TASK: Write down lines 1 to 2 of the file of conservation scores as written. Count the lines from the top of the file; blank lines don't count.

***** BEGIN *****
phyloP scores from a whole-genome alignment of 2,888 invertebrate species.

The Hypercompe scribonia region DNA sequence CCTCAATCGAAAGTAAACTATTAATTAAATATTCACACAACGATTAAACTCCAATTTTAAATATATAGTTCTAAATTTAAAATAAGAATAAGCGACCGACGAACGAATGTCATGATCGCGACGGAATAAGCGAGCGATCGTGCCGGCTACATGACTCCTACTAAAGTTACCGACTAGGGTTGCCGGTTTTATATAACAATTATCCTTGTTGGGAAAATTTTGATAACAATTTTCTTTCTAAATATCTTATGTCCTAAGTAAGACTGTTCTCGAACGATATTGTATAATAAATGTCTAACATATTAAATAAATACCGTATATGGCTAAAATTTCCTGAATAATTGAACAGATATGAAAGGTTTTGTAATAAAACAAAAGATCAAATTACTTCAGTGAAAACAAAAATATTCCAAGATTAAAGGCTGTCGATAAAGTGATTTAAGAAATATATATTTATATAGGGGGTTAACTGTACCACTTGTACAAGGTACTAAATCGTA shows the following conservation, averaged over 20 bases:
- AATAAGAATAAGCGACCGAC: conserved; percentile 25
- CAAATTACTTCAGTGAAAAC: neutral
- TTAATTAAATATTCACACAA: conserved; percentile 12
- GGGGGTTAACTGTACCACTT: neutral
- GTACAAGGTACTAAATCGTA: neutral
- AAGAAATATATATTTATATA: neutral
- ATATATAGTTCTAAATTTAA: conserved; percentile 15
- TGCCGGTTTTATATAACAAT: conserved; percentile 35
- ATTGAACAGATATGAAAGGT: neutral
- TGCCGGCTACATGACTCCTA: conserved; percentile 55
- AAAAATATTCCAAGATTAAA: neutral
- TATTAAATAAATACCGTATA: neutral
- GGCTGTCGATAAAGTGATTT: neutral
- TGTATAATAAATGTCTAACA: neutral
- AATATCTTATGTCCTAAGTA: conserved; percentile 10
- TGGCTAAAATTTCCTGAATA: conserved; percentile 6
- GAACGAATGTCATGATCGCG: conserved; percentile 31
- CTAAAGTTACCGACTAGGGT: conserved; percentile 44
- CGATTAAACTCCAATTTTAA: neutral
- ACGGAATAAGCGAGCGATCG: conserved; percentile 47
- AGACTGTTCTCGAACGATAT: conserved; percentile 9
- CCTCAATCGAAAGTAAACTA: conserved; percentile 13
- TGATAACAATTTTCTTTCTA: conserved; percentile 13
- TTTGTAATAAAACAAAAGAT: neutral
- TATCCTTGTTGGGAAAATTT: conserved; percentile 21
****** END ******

phyloP scores from a whole-genome alignment of 2,888 invertebrate species.

The Hypercompe scribonia region DNA sequence CCTCAATCGAAAGTAAACTATTAATTAAATATTCACACAACGATTAAACTCCAATTTTAAATATATAGTTCTAAATTTAAAATAAGAATAAGCGACCGACGAACGAATGTCATGATCGCGACGGAATAAGCGAGCGATCGTGCCGGCTACATGACTCCTACTAAAGTTACCGACTAGGGTTGCCGGTTTTATATAACAATTATCCTTGTTGGGAAAATTTTGATAACAATTTTCTTTCTAAATATCTTATGTCCTAAGTAAGACTGTTCTCGAACGATATTGTATAATAAATGTCTAACATATTAAATAAATACCGTATATGGCTAAAATTTCCTGAATAATTGAACAGATATGAAAGGTTTTGTAATAAAACAAAAGATCAAATTACTTCAGTGAAAACAAAAATATTCCAAGATTAAAGGCTGTCGATAAAGTGATTTAAGAAATATATATTTATATAGGGGGTTAACTGTACCACTTGTACAAGGTACTAAATCGTA shows the following conservation, averaged over 20 bases: